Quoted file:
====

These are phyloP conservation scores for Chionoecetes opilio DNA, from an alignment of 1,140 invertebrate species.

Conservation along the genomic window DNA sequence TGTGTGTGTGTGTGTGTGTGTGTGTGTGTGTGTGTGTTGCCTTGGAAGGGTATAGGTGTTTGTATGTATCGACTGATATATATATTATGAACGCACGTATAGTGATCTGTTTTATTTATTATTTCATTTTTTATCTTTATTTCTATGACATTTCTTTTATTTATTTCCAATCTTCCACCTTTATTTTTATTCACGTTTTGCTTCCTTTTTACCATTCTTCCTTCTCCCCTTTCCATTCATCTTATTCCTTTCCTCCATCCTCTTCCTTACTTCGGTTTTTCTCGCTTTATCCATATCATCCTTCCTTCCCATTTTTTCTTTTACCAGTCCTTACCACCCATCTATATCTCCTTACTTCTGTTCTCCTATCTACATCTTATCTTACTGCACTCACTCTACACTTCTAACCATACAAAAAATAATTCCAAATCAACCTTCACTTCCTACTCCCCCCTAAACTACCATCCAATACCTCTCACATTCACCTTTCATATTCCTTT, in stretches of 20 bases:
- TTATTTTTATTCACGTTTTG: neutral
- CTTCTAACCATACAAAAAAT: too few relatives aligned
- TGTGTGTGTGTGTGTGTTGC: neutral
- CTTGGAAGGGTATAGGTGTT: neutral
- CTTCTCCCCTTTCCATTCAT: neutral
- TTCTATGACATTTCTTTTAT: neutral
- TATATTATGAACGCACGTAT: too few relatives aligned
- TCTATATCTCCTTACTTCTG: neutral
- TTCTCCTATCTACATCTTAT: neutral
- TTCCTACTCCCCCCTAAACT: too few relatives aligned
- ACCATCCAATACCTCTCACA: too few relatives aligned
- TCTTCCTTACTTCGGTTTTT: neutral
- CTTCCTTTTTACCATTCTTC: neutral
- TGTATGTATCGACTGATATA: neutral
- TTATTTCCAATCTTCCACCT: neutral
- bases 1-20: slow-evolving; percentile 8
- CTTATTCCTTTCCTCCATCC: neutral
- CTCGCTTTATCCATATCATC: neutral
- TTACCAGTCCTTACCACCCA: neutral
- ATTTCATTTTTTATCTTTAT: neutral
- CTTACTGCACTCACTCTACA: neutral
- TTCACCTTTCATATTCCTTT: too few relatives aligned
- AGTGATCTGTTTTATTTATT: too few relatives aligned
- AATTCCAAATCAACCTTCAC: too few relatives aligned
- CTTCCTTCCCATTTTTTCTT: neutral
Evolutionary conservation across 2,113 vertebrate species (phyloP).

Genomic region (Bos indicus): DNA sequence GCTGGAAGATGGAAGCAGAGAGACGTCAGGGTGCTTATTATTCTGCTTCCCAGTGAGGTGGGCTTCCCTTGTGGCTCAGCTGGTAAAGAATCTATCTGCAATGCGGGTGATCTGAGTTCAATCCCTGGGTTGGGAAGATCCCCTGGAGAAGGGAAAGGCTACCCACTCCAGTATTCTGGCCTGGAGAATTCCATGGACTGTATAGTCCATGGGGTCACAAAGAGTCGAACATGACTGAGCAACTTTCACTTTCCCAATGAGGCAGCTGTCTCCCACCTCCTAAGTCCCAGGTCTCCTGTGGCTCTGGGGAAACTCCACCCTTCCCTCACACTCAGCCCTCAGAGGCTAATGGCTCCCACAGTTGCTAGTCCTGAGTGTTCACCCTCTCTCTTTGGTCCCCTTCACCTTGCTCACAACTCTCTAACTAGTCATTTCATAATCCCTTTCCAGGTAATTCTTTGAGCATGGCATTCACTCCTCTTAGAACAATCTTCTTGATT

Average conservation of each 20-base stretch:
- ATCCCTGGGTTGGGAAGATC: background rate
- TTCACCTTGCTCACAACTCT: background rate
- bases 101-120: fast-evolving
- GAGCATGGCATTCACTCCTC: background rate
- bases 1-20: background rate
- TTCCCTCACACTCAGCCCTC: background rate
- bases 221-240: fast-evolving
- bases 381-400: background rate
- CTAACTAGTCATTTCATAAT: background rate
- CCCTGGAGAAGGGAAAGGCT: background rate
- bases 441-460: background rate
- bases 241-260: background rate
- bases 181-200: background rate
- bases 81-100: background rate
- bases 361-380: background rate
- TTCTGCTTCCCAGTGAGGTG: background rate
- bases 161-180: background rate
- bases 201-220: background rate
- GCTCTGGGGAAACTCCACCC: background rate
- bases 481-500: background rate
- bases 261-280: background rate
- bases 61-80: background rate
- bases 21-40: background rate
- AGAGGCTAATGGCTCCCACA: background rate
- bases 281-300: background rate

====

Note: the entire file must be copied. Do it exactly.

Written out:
These are phyloP conservation scores for Chionoecetes opilio DNA, from an alignment of 1,140 invertebrate species.

Conservation along the genomic window DNA sequence TGTGTGTGTGTGTGTGTGTGTGTGTGTGTGTGTGTGTTGCCTTGGAAGGGTATAGGTGTTTGTATGTATCGACTGATATATATATTATGAACGCACGTATAGTGATCTGTTTTATTTATTATTTCATTTTTTATCTTTATTTCTATGACATTTCTTTTATTTATTTCCAATCTTCCACCTTTATTTTTATTCACGTTTTGCTTCCTTTTTACCATTCTTCCTTCTCCCCTTTCCATTCATCTTATTCCTTTCCTCCATCCTCTTCCTTACTTCGGTTTTTCTCGCTTTATCCATATCATCCTTCCTTCCCATTTTTTCTTTTACCAGTCCTTACCACCCATCTATATCTCCTTACTTCTGTTCTCCTATCTACATCTTATCTTACTGCACTCACTCTACACTTCTAACCATACAAAAAATAATTCCAAATCAACCTTCACTTCCTACTCCCCCCTAAACTACCATCCAATACCTCTCACATTCACCTTTCATATTCCTTT, in stretches of 20 bases:
- TTATTTTTATTCACGTTTTG: neutral
- CTTCTAACCATACAAAAAAT: too few relatives aligned
- TGTGTGTGTGTGTGTGTTGC: neutral
- CTTGGAAGGGTATAGGTGTT: neutral
- CTTCTCCCCTTTCCATTCAT: neutral
- TTCTATGACATTTCTTTTAT: neutral
- TATATTATGAACGCACGTAT: too few relatives aligned
- TCTATATCTCCTTACTTCTG: neutral
- TTCTCCTATCTACATCTTAT: neutral
- TTCCTACTCCCCCCTAAACT: too few relatives aligned
- ACCATCCAATACCTCTCACA: too few relatives aligned
- TCTTCCTTACTTCGGTTTTT: neutral
- CTTCCTTTTTACCATTCTTC: neutral
- TGTATGTATCGACTGATATA: neutral
- TTATTTCCAATCTTCCACCT: neutral
- bases 1-20: slow-evolving; percentile 8
- CTTATTCCTTTCCTCCATCC: neutral
- CTCGCTTTATCCATATCATC: neutral
- TTACCAGTCCTTACCACCCA: neutral
- ATTTCATTTTTTATCTTTAT: neutral
- CTTACTGCACTCACTCTACA: neutral
- TTCACCTTTCATATTCCTTT: too few relatives aligned
- AGTGATCTGTTTTATTTATT: too few relatives aligned
- AATTCCAAATCAACCTTCAC: too few relatives aligned
- CTTCCTTCCCATTTTTTCTT: neutral
Evolutionary conservation across 2,113 vertebrate species (phyloP).

Genomic region (Bos indicus): DNA sequence GCTGGAAGATGGAAGCAGAGAGACGTCAGGGTGCTTATTATTCTGCTTCCCAGTGAGGTGGGCTTCCCTTGTGGCTCAGCTGGTAAAGAATCTATCTGCAATGCGGGTGATCTGAGTTCAATCCCTGGGTTGGGAAGATCCCCTGGAGAAGGGAAAGGCTACCCACTCCAGTATTCTGGCCTGGAGAATTCCATGGACTGTATAGTCCATGGGGTCACAAAGAGTCGAACATGACTGAGCAACTTTCACTTTCCCAATGAGGCAGCTGTCTCCCACCTCCTAAGTCCCAGGTCTCCTGTGGCTCTGGGGAAACTCCACCCTTCCCTCACACTCAGCCCTCAGAGGCTAATGGCTCCCACAGTTGCTAGTCCTGAGTGTTCACCCTCTCTCTTTGGTCCCCTTCACCTTGCTCACAACTCTCTAACTAGTCATTTCATAATCCCTTTCCAGGTAATTCTTTGAGCATGGCATTCACTCCTCTTAGAACAATCTTCTTGATT

Average conservation of each 20-base stretch:
- ATCCCTGGGTTGGGAAGATC: background rate
- TTCACCTTGCTCACAACTCT: background rate
- bases 101-120: fast-evolving
- GAGCATGGCATTCACTCCTC: background rate
- bases 1-20: background rate
- TTCCCTCACACTCAGCCCTC: background rate
- bases 221-240: fast-evolving
- bases 381-400: background rate
- CTAACTAGTCATTTCATAAT: background rate
- CCCTGGAGAAGGGAAAGGCT: background rate
- bases 441-460: background rate
- bases 241-260: background rate
- bases 181-200: background rate
- bases 81-100: background rate
- bases 361-380: background rate
- TTCTGCTTCCCAGTGAGGTG: background rate
- bases 161-180: background rate
- bases 201-220: background rate
- GCTCTGGGGAAACTCCACCC: background rate
- bases 481-500: background rate
- bases 261-280: background rate
- bases 61-80: background rate
- bases 21-40: background rate
- AGAGGCTAATGGCTCCCACA: background rate
- bases 281-300: background rate